To the Editor:
Three letters in the May 16-22 edition of the Smoky Mountain News reflect differing views about what the voting results on Amendment One mean, but all three, unintentionally I presume, use numbers from the actual vote count in a misleading way.
The North Carolina “electorate” is the 6,296,759 people who are registered voters. On May 8 only 2,182,675 of those people chose to actually cast ballots in the primary. In other words only 34.66 percent of the electorate voted. Only 35 out of every 100 eligible voters bothered to vote. The true “majority,” the 65 out of 100, said nothing in the primary because they did not think it was important to vote.
Amendment One passed because 61 percent of those voting (the 35 percent) voted in favor and 39 percent voted against. So Amendment One was not passed by “a majority of North Carolinians” as one letter claimed, because only 35 percent voted. Neither was it “passed with the support of 61 percent of the electorate” as another letter said because the amendment got 61 percent of votes actually cast by 35 percent of the electorate. Also the votes were 61 percent for the amendment and 39 percent against, so the margin of victory is only 22 percent percent and not 61 percent as the other letter claimed.
Is it really that important to be “so ticky” about how the numbers were used? Yes, it is really important to understand exactly what the voting numbers are saying. The way these numbers were used in the letters left readers with the impression that a strong majority of North Carolinians supported Amendment One, but the reality is that barely 1 in 5 North Carolinians actually voted for the amendment, which is now part of our constitution.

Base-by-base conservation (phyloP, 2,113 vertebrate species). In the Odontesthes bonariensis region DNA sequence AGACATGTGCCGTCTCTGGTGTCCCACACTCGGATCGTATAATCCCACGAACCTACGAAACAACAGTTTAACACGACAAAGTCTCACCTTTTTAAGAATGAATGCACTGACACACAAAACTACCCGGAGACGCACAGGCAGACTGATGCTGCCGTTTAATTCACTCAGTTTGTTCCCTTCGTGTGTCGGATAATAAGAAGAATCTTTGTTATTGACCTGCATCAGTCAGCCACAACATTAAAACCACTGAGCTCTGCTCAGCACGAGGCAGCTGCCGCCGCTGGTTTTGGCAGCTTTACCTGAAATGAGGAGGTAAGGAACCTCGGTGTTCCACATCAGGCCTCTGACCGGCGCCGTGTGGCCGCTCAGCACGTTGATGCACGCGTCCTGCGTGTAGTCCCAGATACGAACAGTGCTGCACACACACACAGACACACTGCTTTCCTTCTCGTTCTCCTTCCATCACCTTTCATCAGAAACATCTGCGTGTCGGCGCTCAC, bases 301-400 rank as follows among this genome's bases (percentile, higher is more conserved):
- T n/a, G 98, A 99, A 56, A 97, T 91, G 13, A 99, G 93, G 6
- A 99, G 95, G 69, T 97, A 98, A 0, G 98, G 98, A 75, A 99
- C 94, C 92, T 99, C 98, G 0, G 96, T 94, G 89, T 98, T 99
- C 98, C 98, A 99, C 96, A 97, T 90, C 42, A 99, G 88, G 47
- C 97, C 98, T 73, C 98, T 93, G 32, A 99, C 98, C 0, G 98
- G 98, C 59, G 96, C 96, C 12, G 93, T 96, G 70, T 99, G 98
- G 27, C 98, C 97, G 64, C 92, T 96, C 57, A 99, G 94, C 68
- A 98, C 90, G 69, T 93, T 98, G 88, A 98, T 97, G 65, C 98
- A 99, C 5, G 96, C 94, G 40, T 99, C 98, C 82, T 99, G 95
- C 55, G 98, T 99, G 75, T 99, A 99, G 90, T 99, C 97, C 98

When only 35 percent of the eligible voters bother to vote, any winning vote is a minority opinion even if it gets 100 percent of the votes cast. Amendment One got 61 percent of the votes cast but that was from a minority of the electorate to begin with. Sixty one percent of 35 is 21. That means only 21 of every 100 eligible voters voted for the amendment, 14 voted against it and 65 did not vote at all. Since when is 21 out of 100 a majority opinion?
People who are passionate about an issue or candidate will usually show up to vote on it when they get a chance. If their view happens to be a minority view within the whole electorate, it can only become law when the majority remain silent by not bothering to vote. Democracy is not a spectator sport; it only works when a true majority participate by taking time to vote. This must be what Plato was talking about when he said, “The price of apathy is to ruled by evil men.”